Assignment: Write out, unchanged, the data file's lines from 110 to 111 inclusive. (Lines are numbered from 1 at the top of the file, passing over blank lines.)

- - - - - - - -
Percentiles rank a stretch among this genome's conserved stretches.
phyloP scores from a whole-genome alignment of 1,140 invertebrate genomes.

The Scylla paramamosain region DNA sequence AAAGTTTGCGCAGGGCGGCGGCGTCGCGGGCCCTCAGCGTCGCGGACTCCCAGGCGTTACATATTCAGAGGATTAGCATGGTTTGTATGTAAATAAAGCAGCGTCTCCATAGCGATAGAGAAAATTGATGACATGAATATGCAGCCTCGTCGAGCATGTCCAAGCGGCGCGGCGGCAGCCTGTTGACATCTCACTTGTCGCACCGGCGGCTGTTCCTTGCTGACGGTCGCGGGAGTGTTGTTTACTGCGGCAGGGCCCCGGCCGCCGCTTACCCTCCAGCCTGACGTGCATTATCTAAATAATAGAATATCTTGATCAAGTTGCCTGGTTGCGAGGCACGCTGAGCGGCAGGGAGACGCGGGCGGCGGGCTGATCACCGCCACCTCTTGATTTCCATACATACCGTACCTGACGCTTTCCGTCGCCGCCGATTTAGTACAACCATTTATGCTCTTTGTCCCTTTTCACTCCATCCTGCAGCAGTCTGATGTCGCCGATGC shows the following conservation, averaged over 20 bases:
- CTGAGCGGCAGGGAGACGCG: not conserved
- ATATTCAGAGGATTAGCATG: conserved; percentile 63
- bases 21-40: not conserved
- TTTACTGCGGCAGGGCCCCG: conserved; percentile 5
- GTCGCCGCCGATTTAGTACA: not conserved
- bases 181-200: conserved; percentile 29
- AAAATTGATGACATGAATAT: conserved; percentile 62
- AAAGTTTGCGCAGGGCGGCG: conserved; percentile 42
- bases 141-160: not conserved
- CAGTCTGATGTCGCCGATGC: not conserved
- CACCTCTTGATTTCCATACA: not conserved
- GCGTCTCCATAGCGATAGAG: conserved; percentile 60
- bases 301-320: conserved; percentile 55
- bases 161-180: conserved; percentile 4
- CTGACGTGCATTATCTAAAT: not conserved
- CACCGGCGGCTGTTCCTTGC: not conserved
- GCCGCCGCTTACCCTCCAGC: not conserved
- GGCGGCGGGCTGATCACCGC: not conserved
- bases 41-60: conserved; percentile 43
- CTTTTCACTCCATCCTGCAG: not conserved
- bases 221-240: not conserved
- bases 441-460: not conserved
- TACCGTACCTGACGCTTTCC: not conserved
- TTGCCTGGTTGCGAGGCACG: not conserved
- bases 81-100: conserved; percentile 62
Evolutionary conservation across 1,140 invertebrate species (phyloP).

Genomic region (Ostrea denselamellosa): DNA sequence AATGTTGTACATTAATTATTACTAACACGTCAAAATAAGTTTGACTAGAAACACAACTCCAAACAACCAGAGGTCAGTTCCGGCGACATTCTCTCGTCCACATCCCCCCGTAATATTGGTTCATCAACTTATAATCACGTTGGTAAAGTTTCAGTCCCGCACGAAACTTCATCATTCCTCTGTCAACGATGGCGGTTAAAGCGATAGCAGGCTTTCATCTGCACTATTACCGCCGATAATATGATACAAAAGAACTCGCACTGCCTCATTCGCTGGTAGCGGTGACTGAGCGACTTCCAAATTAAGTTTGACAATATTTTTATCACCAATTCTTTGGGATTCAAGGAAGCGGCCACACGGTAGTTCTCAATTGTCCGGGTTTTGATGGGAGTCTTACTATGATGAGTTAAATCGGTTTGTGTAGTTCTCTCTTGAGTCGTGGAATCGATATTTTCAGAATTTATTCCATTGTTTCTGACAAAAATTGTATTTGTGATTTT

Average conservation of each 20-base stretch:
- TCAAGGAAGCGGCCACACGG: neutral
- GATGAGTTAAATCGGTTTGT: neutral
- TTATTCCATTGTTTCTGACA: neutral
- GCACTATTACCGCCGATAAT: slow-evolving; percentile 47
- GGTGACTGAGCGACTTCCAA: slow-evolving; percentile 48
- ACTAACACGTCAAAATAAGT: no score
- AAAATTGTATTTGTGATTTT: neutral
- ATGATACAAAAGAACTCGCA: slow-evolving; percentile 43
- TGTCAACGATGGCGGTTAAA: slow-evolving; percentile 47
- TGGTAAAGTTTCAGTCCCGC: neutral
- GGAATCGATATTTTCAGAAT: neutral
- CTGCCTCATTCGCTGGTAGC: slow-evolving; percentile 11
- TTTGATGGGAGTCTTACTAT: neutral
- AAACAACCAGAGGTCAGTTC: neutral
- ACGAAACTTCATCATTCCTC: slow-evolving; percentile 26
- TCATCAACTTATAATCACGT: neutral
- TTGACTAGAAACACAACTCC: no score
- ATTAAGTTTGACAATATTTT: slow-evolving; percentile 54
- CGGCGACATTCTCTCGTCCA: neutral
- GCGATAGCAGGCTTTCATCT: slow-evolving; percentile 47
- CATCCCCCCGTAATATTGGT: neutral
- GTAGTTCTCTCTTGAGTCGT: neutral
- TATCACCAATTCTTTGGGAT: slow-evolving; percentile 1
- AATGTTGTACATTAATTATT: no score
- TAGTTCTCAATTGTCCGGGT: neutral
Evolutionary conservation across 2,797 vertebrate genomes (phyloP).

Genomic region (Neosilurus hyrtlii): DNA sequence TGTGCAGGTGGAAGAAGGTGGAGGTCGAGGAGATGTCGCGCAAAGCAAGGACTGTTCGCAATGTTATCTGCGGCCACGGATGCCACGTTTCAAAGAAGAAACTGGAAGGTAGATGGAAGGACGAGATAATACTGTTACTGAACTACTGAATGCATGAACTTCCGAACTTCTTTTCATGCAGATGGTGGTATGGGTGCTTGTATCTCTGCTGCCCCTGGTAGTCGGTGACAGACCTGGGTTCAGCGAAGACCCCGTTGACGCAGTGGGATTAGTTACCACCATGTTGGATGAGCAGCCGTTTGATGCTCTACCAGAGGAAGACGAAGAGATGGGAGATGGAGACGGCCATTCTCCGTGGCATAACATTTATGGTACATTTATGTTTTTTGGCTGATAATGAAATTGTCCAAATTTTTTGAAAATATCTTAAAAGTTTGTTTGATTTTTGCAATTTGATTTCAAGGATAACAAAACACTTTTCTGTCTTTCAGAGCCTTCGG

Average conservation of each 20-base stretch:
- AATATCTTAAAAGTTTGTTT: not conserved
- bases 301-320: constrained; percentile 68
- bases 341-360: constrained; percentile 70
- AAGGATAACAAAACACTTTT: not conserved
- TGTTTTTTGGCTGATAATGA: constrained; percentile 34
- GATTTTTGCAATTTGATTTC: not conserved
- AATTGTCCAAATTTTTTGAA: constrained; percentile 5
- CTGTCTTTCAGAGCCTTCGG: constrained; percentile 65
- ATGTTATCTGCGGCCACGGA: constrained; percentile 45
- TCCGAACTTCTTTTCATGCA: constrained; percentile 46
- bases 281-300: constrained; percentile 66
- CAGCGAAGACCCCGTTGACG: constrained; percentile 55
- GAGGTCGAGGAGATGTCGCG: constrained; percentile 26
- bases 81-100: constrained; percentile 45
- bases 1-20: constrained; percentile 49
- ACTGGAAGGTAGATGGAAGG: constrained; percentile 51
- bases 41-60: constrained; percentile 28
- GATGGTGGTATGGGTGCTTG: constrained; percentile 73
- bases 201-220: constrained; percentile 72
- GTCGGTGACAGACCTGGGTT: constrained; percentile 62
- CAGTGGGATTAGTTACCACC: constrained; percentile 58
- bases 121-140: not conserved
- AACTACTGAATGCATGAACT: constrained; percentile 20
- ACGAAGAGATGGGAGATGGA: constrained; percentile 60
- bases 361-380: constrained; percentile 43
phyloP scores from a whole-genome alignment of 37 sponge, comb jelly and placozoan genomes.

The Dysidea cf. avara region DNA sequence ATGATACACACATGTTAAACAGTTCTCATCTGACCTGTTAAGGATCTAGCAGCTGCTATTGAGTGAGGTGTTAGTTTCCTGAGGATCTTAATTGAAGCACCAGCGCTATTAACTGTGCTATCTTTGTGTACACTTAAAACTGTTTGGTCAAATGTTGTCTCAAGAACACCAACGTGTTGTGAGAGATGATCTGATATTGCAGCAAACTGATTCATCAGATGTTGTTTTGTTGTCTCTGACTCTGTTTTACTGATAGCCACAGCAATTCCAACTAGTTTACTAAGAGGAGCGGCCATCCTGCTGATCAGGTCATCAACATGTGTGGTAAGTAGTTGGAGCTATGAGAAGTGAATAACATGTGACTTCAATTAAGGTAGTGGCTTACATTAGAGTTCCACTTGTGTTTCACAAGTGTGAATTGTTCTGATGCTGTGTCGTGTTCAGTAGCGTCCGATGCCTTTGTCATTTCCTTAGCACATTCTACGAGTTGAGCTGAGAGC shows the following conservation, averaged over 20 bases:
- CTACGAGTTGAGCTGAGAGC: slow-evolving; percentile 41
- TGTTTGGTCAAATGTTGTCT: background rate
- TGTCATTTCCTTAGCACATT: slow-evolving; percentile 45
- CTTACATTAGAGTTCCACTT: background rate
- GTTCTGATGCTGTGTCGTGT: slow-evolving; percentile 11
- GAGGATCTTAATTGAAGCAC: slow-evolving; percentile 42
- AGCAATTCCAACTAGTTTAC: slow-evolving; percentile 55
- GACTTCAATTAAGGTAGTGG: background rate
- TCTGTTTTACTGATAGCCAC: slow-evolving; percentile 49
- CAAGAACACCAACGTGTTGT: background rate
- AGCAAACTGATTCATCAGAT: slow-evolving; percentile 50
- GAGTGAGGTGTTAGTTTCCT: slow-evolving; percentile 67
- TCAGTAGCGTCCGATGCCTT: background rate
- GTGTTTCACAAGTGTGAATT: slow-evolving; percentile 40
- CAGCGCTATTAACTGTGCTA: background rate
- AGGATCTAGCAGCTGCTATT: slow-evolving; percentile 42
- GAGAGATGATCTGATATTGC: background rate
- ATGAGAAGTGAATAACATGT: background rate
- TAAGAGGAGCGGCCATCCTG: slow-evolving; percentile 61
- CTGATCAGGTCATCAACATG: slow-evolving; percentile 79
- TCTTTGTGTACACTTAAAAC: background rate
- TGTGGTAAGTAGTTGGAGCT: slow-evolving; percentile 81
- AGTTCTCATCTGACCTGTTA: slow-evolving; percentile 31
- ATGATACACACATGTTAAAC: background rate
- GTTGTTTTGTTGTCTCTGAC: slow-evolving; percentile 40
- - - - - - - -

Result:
- ATGATACACACATGTTAAAC: background rate
- GTTGTTTTGTTGTCTCTGAC: slow-evolving; percentile 40